Kathleen Raine - Rock.

There is stone in me that knows stone,
Substance of rock that remembers the unending unending
Simplicity of rest
While scorching suns and ice ages
Pass over rock-face swiftly as days.
In the longest time of all come the rock’s changes,
Slowest of all rhythms, the pulsations
That raise from the planet’s core the mountain ranges
And weather them down to sand on the sea floor.

Endures in me record of rock’s duration.
My ephemeral substance was still in the veins
of the earth from the beginning,
Patient for its release, not questioning
When, when will come the flowering, the flowing,
The pulsing, the awakening, the taking wing,
The long longed-for night of the bridegroom’s coming.

There is stone in me that knows stone,
Whose sole state is stasis
While the slow cycle of he stars whirls a world of rock
Through light-years where in nightmare I fall crying
“Must I travel fathomless distance for ever and ever?”
All that is in me of the rock, replies
“For ever, if it must be: be, and be still;
endure.

by Kathleen Raine


Kathleen Raine was a friend of Jacob Bronowski, a fellow member of an avant-garde crative circle at Cambridge during Bronowski's studies there in the late 1920s. Raine

recalled having tea with [Bronowski] and [James] Reeves, feeling overwhelmed by his hyperintellectual speaking style and his habit of referring to himself 'with the editorial "we".'
(Sandefur, p,29.)

Like Bronowski, Raine would go on to become an expositor of William Blake, although it is not clear whether Raine was directly responsible for Bronowski's interest in Blake (p. 88).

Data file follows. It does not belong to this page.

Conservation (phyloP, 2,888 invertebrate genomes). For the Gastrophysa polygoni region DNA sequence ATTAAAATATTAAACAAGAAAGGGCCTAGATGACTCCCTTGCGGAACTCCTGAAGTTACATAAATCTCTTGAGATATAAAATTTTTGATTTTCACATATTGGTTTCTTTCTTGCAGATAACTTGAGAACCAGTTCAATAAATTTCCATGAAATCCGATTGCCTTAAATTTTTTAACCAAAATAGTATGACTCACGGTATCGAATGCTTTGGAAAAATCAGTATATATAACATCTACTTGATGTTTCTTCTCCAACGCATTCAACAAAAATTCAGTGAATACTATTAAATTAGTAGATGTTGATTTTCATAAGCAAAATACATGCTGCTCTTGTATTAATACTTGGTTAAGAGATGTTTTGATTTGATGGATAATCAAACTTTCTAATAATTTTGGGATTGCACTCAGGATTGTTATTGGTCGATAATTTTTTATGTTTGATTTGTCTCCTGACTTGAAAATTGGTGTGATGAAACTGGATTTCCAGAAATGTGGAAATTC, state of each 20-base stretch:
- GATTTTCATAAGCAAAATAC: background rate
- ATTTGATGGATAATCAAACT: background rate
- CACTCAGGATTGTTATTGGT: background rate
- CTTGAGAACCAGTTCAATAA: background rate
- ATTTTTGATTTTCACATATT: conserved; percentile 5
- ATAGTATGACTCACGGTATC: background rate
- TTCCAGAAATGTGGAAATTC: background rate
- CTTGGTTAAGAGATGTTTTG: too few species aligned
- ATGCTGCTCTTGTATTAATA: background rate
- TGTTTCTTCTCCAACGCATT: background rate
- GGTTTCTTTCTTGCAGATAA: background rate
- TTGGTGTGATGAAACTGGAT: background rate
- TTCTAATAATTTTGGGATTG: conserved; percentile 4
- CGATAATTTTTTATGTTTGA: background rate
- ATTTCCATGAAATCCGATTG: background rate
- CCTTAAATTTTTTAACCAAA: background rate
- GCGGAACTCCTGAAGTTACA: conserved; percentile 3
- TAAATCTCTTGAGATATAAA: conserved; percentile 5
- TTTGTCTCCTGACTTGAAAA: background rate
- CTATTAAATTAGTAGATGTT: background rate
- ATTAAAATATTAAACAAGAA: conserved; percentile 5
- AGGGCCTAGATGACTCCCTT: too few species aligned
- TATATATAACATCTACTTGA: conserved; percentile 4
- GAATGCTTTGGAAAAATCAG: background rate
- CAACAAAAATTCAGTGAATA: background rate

This poem was included in a volume of science-themed poetry our family had when I was a kid, titled Imagination's Other Place. I still own the book, and this is still one of my favorite poems.
Kore

Genesis, Exodus, Leviticus, Calculus.



Science was my first religion. I always wanted to understand how the world works. My parents were open-minded people, but we were a troubled family; I had a difficult time in school and performed poorly in the classroom.

In my teens and young adult years, I became increasingly interested in Judaism and began studying Hebrew. I respected the Jews - the nerdiest people on Earth! - for maintaining their tradition and values in the face of oppression, and even in modern times rebuilding a nation and an army. Learning to follow and practice the Torah way of live - albeit VERY imperfectly! - helped me stay sane and has kept me balanced and grounded over the years.

These days I'm more grounded and more disciplined than when I was younger, and I don't have the distraction of a lot of dysfunction and drama in my personal life. So I'm looking forward to investing some effort in learning science and mathematics.

Bronowski's London, Bronowski's century.

Working-class London in the 1920s was one of the epicenters of the economic and social revolution of the twentieth century, a revolution that within Bronowski's lifetime would not only see the gas lamps and horse carts replaced with electric lights and automobiles, but would also see man walking on the moon, polio cured, and the atom turned into both a weapon and a source of light and warmth. Few stood to gain more from this revolution than the poor immigrant Jews in London's East End. Although many of them also resisted the influences that modernity had on Jewish tradition - corroding their culture and tempting youth to stray from their fathers' faith - most at least saw technological innovation and economic opportunity as paths to a better life.
- 'The Ascent of Jacob Bronowski', Timothy Sandefur (2019, Prometheus Books), p. 19.

Sunday evening post.

I stayed at home in Hillsboro enjoying the fine weather and having an enjoyable and relaxing weekend.

A friend had a distinctly less pleasant weekend - he was assaulted in Portland and admitted to the hospital overnight with a brain hemorrhage. Word is he's going to be OK, though, and is being released tomorrow. Details later.